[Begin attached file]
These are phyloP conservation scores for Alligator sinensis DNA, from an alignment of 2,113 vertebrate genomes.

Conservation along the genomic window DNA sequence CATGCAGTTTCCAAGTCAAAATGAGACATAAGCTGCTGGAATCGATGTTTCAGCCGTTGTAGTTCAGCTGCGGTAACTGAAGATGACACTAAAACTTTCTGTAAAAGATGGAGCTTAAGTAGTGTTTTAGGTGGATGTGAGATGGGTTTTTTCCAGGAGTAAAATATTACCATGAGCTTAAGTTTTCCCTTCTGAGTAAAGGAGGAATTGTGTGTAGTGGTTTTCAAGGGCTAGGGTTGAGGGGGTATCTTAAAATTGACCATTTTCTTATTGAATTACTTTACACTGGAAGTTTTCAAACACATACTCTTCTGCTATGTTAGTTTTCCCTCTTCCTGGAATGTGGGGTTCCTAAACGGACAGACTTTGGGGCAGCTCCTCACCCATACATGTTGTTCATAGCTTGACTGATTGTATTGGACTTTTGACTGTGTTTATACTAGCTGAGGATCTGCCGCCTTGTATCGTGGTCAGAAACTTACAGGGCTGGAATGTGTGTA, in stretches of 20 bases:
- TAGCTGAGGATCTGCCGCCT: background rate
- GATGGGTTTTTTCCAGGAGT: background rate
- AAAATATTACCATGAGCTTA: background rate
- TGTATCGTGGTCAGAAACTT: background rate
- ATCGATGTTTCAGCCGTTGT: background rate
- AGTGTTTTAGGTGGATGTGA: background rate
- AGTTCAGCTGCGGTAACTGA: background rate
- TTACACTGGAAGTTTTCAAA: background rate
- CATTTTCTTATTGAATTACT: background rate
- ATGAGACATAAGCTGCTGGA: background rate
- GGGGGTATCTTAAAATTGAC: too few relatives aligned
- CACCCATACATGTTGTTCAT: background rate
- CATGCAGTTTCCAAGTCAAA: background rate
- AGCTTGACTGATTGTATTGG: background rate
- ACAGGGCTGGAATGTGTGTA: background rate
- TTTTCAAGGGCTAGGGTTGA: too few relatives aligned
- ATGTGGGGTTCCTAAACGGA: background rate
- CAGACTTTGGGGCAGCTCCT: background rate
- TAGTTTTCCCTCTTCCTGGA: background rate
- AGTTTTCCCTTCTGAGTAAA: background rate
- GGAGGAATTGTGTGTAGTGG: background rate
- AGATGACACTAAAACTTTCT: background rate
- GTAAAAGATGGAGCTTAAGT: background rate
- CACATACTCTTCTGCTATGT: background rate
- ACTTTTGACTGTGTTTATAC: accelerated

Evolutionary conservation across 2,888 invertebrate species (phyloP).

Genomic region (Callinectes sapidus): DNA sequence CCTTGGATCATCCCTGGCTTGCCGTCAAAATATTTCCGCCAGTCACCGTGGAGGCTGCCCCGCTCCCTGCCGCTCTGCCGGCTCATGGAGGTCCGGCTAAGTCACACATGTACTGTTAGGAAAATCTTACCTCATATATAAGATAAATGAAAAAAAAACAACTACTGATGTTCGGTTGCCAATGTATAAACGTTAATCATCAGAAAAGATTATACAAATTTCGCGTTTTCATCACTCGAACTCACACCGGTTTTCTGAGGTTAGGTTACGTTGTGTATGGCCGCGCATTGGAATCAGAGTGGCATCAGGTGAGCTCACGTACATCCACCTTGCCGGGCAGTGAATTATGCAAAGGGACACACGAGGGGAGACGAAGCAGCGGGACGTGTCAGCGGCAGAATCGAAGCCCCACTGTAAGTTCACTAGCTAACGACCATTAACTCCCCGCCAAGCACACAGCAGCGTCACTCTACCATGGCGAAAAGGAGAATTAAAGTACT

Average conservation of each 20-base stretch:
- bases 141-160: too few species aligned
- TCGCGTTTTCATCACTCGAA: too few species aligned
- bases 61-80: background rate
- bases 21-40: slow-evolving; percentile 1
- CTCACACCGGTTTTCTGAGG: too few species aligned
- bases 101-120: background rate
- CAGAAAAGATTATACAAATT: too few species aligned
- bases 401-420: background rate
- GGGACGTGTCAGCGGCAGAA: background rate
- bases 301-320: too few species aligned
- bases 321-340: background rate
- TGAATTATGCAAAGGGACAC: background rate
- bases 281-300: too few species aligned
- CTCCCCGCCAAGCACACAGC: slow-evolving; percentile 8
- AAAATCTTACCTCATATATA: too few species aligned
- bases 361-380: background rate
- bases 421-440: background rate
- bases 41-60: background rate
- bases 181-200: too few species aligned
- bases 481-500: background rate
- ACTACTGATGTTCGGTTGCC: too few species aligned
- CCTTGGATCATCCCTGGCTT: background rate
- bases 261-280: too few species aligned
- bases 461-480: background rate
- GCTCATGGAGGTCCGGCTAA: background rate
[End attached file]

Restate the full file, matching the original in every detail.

These are phyloP conservation scores for Alligator sinensis DNA, from an alignment of 2,113 vertebrate genomes.

Conservation along the genomic window DNA sequence CATGCAGTTTCCAAGTCAAAATGAGACATAAGCTGCTGGAATCGATGTTTCAGCCGTTGTAGTTCAGCTGCGGTAACTGAAGATGACACTAAAACTTTCTGTAAAAGATGGAGCTTAAGTAGTGTTTTAGGTGGATGTGAGATGGGTTTTTTCCAGGAGTAAAATATTACCATGAGCTTAAGTTTTCCCTTCTGAGTAAAGGAGGAATTGTGTGTAGTGGTTTTCAAGGGCTAGGGTTGAGGGGGTATCTTAAAATTGACCATTTTCTTATTGAATTACTTTACACTGGAAGTTTTCAAACACATACTCTTCTGCTATGTTAGTTTTCCCTCTTCCTGGAATGTGGGGTTCCTAAACGGACAGACTTTGGGGCAGCTCCTCACCCATACATGTTGTTCATAGCTTGACTGATTGTATTGGACTTTTGACTGTGTTTATACTAGCTGAGGATCTGCCGCCTTGTATCGTGGTCAGAAACTTACAGGGCTGGAATGTGTGTA, in stretches of 20 bases:
- TAGCTGAGGATCTGCCGCCT: background rate
- GATGGGTTTTTTCCAGGAGT: background rate
- AAAATATTACCATGAGCTTA: background rate
- TGTATCGTGGTCAGAAACTT: background rate
- ATCGATGTTTCAGCCGTTGT: background rate
- AGTGTTTTAGGTGGATGTGA: background rate
- AGTTCAGCTGCGGTAACTGA: background rate
- TTACACTGGAAGTTTTCAAA: background rate
- CATTTTCTTATTGAATTACT: background rate
- ATGAGACATAAGCTGCTGGA: background rate
- GGGGGTATCTTAAAATTGAC: too few relatives aligned
- CACCCATACATGTTGTTCAT: background rate
- CATGCAGTTTCCAAGTCAAA: background rate
- AGCTTGACTGATTGTATTGG: background rate
- ACAGGGCTGGAATGTGTGTA: background rate
- TTTTCAAGGGCTAGGGTTGA: too few relatives aligned
- ATGTGGGGTTCCTAAACGGA: background rate
- CAGACTTTGGGGCAGCTCCT: background rate
- TAGTTTTCCCTCTTCCTGGA: background rate
- AGTTTTCCCTTCTGAGTAAA: background rate
- GGAGGAATTGTGTGTAGTGG: background rate
- AGATGACACTAAAACTTTCT: background rate
- GTAAAAGATGGAGCTTAAGT: background rate
- CACATACTCTTCTGCTATGT: background rate
- ACTTTTGACTGTGTTTATAC: accelerated

Evolutionary conservation across 2,888 invertebrate species (phyloP).

Genomic region (Callinectes sapidus): DNA sequence CCTTGGATCATCCCTGGCTTGCCGTCAAAATATTTCCGCCAGTCACCGTGGAGGCTGCCCCGCTCCCTGCCGCTCTGCCGGCTCATGGAGGTCCGGCTAAGTCACACATGTACTGTTAGGAAAATCTTACCTCATATATAAGATAAATGAAAAAAAAACAACTACTGATGTTCGGTTGCCAATGTATAAACGTTAATCATCAGAAAAGATTATACAAATTTCGCGTTTTCATCACTCGAACTCACACCGGTTTTCTGAGGTTAGGTTACGTTGTGTATGGCCGCGCATTGGAATCAGAGTGGCATCAGGTGAGCTCACGTACATCCACCTTGCCGGGCAGTGAATTATGCAAAGGGACACACGAGGGGAGACGAAGCAGCGGGACGTGTCAGCGGCAGAATCGAAGCCCCACTGTAAGTTCACTAGCTAACGACCATTAACTCCCCGCCAAGCACACAGCAGCGTCACTCTACCATGGCGAAAAGGAGAATTAAAGTACT

Average conservation of each 20-base stretch:
- bases 141-160: too few species aligned
- TCGCGTTTTCATCACTCGAA: too few species aligned
- bases 61-80: background rate
- bases 21-40: slow-evolving; percentile 1
- CTCACACCGGTTTTCTGAGG: too few species aligned
- bases 101-120: background rate
- CAGAAAAGATTATACAAATT: too few species aligned
- bases 401-420: background rate
- GGGACGTGTCAGCGGCAGAA: background rate
- bases 301-320: too few species aligned
- bases 321-340: background rate
- TGAATTATGCAAAGGGACAC: background rate
- bases 281-300: too few species aligned
- CTCCCCGCCAAGCACACAGC: slow-evolving; percentile 8
- AAAATCTTACCTCATATATA: too few species aligned
- bases 361-380: background rate
- bases 421-440: background rate
- bases 41-60: background rate
- bases 181-200: too few species aligned
- bases 481-500: background rate
- ACTACTGATGTTCGGTTGCC: too few species aligned
- CCTTGGATCATCCCTGGCTT: background rate
- bases 261-280: too few species aligned
- bases 461-480: background rate
- GCTCATGGAGGTCCGGCTAA: background rate